Biola Shares’ Pop-Up Pantry provides students in need with food

Students can fill up a bag with enough groceries for the week for free.

Biola+Shares%E2%80%99+Pop-Up+Pantry+provides+students+in+need+with+food

Photo by Marlena Lang/ THE CHIMES

Hannah Nehrbass, Freelance Writer

Every Tuesday, Biola Shares volunteers set up a mini free grocery store, the Pop-Up Pantry, in the Upper Student Union Building. From 9 a.m. to 2 p.m., almost 200 students file in, grab a shopping bag and trade their ID numbers for as much food as they need.

How the Pop-Up Pantry Started

Biola Shares, a service of Student Enrichment and Intercultural Development, exists to meet all needs of students, according to the director of the Pop-Up Pantry Amaris Salas. A common need which Salas identified was food.

According to SEID director Meleca Consultado, the conversation for instituting a Pop-Up Pantry began in 2016 and was finally granted the initial funding from the Student Government Association to start the initiative last year after Missions Conference.

This year, the Giving Tuesday campaign, which engaged Biola’s campus in November, funds the Pop-Up Pantry.

“Students chose the Pop-Up Pantry as the initiative that they wanted to support, and so we were able to get to $5,000 from that campaign,” Consultado said.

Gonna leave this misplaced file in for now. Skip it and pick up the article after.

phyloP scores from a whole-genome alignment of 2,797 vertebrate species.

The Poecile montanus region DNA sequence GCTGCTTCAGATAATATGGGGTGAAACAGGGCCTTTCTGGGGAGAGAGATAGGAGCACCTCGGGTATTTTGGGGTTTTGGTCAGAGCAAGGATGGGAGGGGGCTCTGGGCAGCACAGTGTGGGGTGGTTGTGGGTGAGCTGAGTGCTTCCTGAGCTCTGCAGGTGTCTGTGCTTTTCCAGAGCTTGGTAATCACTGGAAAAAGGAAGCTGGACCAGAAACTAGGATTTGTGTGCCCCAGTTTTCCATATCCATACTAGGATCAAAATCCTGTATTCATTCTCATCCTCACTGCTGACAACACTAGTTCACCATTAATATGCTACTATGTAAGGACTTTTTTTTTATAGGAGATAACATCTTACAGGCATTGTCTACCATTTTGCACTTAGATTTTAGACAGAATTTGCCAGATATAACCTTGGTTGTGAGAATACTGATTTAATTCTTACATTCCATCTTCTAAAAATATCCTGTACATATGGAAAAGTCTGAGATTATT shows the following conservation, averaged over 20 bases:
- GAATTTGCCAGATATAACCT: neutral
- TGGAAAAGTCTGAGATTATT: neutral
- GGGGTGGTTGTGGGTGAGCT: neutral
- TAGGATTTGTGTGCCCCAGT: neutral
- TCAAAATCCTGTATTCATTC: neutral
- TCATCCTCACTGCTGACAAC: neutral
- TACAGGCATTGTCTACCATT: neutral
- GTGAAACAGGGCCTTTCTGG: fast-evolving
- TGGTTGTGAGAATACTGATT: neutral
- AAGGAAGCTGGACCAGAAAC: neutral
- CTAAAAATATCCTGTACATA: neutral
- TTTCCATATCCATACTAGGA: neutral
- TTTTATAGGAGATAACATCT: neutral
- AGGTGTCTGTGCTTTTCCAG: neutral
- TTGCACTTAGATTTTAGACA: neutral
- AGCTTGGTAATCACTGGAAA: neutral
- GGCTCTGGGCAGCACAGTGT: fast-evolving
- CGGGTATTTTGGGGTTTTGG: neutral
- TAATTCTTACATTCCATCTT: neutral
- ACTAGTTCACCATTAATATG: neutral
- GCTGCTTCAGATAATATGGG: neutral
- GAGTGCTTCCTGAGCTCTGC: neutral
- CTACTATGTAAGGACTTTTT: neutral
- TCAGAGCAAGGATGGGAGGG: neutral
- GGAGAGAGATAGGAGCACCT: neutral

The Process

Every Monday, Salas buys food items and picks up donations from local food banks and churches. The next day, that food is available for students—with only a few strings attached.

“They can grab as much as they’d like of mostly anything,” Salas said. “But, now we’ve started putting a limit to two produce [items and] one loaf of bread. Most of it, like cans, is as much as you need.”

The most popular options have been bread, instant ramen, pasta and peanut butter. The Pop-Up Pantry currently does not have a place to store fresh fruits and vegetables to serve. Biola Shares is currently working with SGA to find a permanent location with fridges for the Pop-Up Pantry where they will be able to store fresh food to serve.

Although the initiative is only in its second year, Salas says she has already seen its impact.

“A lot of [students] communicate that it helps throughout the week,” she said. “Now they’re able to eat while studying. A lot of them don’t have meal plans, so usually they wouldn’t [eat for] the entire day. Now they’re able to actually stop by and grab a meal, which is usually taken for granted.”

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